There’s increasing interest in having academic librarians cover plagiarism in their BI sessions. I’ve been preparing some material for a class and came across this horrific account. A newly minted PhD was contacted by a PhD student from another institution. They were researching a similar topic and she kindly sent him a copy of her dissertation. Understand this happens a lot. For example, students are trying to find an abstract that was in a conference proceeding that neither the librarian nor they can locate–they may contact the author(s) for a reprint. Anyhow, she comes to discover that not only hasn’t this guy cited her in his dissertation, but he’s stolen almost all of her work whole cloth and claimed it as his own. He lost his degree, his reputation, and his new job. Really, he came off easy, in my not so humble opinion.
This is not a new story, of course, but it was new to me. I haven’t had much call to focus on plagiarism until now; I’m also looking up things on fabrication/falsification of data. That just scares the daylights out of me.
At the behest of a friend, I taped and recently watched June Bride. It’s a formulaic late forties romantic comedy. My friend is interested in the history of interior design and recommended it for those reasons. Robert Montgomery and Bette Davis are two journalists who were once an item. He came down with a bad case of committment phobia and ran off to be a war correspondent. The war is now over. The New Look is in and Robert Montgomery’s character is now writing for a Better Homes and Gardens clone, which is edited by none other than Bette Davis. Their first assignment is to go off to the wilds of small-town Indiana and do a makeover on one American family about to undergo a wedding.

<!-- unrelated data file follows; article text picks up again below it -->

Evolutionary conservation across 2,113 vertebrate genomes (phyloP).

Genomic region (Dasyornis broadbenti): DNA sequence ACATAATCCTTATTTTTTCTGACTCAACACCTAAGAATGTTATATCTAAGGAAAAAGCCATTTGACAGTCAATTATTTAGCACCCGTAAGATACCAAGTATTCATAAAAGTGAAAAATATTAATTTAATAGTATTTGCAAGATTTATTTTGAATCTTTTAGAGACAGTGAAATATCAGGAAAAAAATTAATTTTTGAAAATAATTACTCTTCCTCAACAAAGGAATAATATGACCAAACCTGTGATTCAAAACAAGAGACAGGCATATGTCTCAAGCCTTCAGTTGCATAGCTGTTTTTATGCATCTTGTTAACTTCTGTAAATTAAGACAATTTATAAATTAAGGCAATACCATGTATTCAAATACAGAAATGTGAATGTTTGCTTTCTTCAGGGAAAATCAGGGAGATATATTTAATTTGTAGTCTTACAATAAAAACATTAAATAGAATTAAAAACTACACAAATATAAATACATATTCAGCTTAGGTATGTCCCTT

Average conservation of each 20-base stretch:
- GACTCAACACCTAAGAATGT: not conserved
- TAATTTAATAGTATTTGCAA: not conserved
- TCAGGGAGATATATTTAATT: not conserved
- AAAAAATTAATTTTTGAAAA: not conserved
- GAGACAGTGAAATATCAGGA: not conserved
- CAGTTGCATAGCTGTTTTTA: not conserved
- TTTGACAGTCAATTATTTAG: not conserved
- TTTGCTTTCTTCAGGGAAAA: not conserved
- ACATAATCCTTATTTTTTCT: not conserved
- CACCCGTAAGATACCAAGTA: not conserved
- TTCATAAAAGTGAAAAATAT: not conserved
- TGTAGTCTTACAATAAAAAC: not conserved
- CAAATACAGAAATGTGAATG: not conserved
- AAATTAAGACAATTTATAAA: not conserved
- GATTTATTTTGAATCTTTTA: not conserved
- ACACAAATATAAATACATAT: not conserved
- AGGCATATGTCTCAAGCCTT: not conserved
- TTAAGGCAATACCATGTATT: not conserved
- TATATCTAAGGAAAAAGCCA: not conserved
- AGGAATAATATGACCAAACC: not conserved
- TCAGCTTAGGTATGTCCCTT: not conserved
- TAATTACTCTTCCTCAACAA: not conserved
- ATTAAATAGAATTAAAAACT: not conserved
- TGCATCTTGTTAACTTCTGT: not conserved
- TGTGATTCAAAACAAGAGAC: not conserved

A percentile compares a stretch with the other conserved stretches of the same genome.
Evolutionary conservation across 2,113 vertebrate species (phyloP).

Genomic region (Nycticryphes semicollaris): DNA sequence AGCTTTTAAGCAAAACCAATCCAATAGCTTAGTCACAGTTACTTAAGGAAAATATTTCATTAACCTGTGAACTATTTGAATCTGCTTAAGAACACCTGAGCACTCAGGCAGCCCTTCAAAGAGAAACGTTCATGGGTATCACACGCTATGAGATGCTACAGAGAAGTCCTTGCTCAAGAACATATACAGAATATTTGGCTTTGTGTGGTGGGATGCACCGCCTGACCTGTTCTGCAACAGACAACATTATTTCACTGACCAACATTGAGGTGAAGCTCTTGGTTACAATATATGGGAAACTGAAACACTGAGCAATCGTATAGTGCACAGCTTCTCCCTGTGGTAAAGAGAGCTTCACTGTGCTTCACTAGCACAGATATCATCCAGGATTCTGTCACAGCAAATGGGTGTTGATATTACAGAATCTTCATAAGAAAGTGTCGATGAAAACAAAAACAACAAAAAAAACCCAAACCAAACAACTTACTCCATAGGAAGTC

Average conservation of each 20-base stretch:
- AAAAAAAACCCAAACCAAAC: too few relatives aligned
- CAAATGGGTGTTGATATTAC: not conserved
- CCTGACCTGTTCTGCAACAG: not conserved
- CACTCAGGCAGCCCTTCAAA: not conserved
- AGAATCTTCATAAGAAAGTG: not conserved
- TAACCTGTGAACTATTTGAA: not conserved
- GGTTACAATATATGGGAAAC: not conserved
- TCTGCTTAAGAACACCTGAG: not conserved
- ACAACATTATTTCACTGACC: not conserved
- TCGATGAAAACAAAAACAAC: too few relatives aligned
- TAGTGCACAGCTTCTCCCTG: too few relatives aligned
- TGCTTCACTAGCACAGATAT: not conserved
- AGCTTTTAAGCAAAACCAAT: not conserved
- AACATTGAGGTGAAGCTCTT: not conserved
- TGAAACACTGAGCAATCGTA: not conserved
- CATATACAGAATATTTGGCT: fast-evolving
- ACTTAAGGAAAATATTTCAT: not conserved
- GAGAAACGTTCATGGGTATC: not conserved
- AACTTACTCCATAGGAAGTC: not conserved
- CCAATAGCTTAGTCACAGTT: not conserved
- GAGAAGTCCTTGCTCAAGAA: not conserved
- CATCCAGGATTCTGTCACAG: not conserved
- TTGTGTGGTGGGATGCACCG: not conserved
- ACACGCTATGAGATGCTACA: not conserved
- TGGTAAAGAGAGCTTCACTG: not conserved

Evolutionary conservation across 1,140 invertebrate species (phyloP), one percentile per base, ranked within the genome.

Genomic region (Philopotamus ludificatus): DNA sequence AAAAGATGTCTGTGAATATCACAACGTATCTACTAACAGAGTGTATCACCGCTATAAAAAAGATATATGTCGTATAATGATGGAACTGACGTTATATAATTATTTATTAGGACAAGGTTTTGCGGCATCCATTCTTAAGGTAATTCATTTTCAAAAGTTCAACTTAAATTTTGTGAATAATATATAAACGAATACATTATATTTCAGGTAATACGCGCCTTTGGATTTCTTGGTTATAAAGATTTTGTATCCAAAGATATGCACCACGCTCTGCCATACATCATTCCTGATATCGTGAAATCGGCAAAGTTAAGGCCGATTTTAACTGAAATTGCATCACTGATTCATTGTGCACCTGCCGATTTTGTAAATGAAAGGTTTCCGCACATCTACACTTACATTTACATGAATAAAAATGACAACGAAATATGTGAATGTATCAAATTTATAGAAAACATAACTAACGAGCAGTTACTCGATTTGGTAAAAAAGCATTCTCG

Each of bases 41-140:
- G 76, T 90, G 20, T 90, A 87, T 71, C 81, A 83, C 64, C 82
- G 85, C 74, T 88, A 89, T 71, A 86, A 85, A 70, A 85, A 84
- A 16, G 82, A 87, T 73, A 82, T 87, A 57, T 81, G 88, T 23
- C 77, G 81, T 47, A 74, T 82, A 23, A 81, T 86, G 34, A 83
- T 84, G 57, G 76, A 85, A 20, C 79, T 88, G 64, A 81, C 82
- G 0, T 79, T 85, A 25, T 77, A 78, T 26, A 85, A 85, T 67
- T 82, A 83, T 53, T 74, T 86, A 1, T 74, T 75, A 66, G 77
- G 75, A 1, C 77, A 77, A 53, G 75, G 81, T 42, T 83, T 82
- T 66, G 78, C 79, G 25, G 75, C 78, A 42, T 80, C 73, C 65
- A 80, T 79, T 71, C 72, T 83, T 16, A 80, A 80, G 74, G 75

I found it interesting viewing for two reasons. One of the ingenues is played by Betty Lynn, who later went on to play Thelma Lou on the Andy Griffith Show. The second reason has more to do with the changing times. Although Davis plays a woman who is extremely bright, intelligent, successful and darm good at her job, the movie ends with her giving all that up to go off and follow Robert Montgomery to Eastern Europe as a properly submissive American wife. These kinds of endings become increasingly common during this period–not that they negate the 90% of the film where we’re shown that the career woman is just as good if not better than her male counterpart.
Incidentallly, “McKinley Stinker” is a big ol’ Victorian. The characters make jokes about the wallpaper, take saws to the sofa (which made no sense to me) and the gingerbread. I’m sure for audiences in 1949, the end product was fresh and modern, but here in the 21st century, that the “Truman Modern” is any vast improvement.
Brilliant post. About time somebody said it.
I came back from MLA last week and am now going through the usual pile of material one accumulates at a conference. I rather liked one poster in particular. Dartmouth and Yale’s medical libraries collaborated to produce this handy dandy EBM Page Generator.
In evidence-based practice, the health care provider is called upon to find “evidence” on which they base their clinical decisions. There’s a lot more going on, of course, but this is part of it. “Levels of evidence” generally categorizes the various types of literature, some having more weight than others. It is usually depicted as a hierarchical pyramid.
I like to use it in BIs, but sometimes the levels aren’t appropriate for the discipline or they don’t include the types of literature I want to cover. Yes, you can construct something with autoshapes, but it’s usually a pain to do that. So kudos to the folks who came up with this idea.